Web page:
Amy Liu-Sanders, a teacher in the Chandler Unified School District, and her friend Nela Vascones went to visit Vascones’ daughter in Colorado.
The problem is she lives in a special community that grows its own food and is very careful about the products they bring in. Residents don’t want any toxins to get into the groundwater that they use to grow their food.
That got both women interested in researching which everyday products have toxins that are both bad for the planet and bad for a person’s health.
That, and a trip by Vascones to a Colorado refill store led to an ah-ha moment: They decided to open their own refill store in the East Valley.
And they are well on their way to doing just that.
Love Sustain Refill is a pop-up store for now, appearing at farmers’ markets in Queen Creek, Mesa and Gilbert. Liu-Sanders said they are now confident there is demand for a brick-and-mortar store and will begin pursuing that.
They said the only refill store in the Valley is Desert Refillery in Central Phoenix.
So, what is a refill store?
Customers bring in their own empty bottles or containers, then weigh them. They write the weight on the bottle. Then, they can refill them with whatever product they need, taking as much, or as little as they like, paying by the ounce.
There are two major benefits. For one, instead of putting more plastic bottles into the oceans and landfills, people can reuse the ones they already have.
“I think it’s less than 10% of plastics that are actually being recycled,” Liu-Sanders said. “So it’s nasty. Americans are like only 5% of the population, and we create 40% of the waste. It’s gross.”
But that is not their top reason for opening this business. After their experience in Colorado, they became concerned about toxins in everyday products and started looking for alternatives. They were struggling to find them at the local stores.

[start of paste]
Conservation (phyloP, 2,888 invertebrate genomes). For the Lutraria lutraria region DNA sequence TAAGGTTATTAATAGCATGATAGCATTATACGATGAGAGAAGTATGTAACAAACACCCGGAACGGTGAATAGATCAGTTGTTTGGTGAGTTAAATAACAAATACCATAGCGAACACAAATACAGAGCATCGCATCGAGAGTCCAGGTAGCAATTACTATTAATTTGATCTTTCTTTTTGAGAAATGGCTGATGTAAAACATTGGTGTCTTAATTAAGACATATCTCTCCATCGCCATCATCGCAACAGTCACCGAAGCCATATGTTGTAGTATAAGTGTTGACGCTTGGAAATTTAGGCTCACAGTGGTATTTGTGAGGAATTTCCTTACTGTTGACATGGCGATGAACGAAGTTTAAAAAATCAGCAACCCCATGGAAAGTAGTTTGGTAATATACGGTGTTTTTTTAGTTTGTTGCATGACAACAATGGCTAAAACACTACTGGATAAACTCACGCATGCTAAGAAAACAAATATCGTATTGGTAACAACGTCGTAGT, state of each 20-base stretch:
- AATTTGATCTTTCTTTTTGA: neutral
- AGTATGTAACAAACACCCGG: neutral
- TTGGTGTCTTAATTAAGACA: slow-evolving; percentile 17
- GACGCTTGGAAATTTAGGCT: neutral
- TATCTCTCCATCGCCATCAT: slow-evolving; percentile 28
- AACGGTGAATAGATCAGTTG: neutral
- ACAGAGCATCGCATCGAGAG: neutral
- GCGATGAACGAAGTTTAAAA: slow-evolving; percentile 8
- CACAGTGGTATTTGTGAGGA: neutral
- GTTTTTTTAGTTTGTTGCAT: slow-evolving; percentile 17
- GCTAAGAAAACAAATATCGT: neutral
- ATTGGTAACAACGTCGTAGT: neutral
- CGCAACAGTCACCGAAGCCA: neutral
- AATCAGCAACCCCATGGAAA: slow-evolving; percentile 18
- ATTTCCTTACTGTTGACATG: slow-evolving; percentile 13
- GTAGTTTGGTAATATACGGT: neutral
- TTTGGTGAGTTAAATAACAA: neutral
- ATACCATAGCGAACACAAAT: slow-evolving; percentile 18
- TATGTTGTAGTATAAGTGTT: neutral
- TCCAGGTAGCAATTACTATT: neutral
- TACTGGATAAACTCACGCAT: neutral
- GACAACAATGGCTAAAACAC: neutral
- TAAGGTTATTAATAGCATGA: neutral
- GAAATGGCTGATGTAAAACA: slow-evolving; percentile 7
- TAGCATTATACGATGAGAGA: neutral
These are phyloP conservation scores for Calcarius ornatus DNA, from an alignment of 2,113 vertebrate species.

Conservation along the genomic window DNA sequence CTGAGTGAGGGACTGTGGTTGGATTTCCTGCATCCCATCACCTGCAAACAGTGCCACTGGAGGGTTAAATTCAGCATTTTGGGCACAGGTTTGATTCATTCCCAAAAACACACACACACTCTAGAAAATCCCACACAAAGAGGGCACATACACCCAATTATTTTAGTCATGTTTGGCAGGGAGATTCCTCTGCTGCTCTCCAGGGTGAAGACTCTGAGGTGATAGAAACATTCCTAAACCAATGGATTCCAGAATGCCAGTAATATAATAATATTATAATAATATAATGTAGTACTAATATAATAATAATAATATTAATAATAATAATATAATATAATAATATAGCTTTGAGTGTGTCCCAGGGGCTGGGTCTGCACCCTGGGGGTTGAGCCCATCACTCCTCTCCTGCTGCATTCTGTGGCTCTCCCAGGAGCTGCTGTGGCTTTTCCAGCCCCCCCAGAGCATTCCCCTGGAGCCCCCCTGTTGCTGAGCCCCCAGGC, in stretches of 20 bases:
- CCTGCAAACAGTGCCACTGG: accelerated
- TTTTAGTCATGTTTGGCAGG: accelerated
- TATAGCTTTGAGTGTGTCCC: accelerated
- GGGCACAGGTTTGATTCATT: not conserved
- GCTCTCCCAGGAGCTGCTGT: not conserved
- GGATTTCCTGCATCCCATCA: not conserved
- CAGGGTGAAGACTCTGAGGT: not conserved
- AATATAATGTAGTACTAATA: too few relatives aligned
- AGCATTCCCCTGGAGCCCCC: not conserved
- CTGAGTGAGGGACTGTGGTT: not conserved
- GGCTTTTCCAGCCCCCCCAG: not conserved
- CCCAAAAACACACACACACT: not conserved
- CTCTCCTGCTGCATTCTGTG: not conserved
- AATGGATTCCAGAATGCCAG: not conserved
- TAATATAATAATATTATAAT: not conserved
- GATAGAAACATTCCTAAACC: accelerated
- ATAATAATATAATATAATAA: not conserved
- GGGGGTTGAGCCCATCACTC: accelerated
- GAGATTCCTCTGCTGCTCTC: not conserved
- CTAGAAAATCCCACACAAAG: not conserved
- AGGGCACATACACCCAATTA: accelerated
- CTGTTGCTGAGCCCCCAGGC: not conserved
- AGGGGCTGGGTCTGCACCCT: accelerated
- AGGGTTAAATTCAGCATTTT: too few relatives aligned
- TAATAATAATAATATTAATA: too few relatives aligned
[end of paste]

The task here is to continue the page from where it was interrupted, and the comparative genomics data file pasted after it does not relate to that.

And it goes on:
She started using an app called Yuka, which tells users how healthy, or unhealthy, products are by scanning a barcode.
“A lot of them will score low if they have fragrances in them,” she said. “And preservatives. So those are two of the things that you have to watch out for.”
The two women personally test every product they sell, scrutinizing the ingredients to make sure there are no toxins. Their shop sells products for body, face and hair; laundry, the bathroom, kitchen and household goods.
Liu-Sanders said she likes the non-toxic products more than the mainstream brands. For example, she said she had bought a large container of laundry detergent just before making the switch. She said she is forcing herself to use that even though she prefers the brand she and Vascones sell, called Root & Splendor.
“I love it, it’s super amazing,” she said. “It gets out stains, it smells great, it softens your clothes. Like we’ve had such great feedback from our customers and I don’t want to use the rest of my other stuff up.”
They started attending farmers’ markets on Jan. 11 and say the reception has been terrific. This being a new concept, only one person brought empty containers to be filled that first day.
The store offers a bin of empty containers for those who don’t have their own that have been donated by other customers.
“We’re not trying to sell you something, we’re trying to educate,” Vascones said.
The pair said finding the products that are toxin-free has been the hardest challenge, but they’ve received a lot of help from other refill stores.
“What really helped us was going into other refill shops,” Liu-Sanders said. “You can see their brands, what their good sellers are, why they liked them. The refill community is such a welcoming community because the mission isn’t to beat out your competition, it’s ‘we need this’ and so they’re like ‘we need more of you.’”
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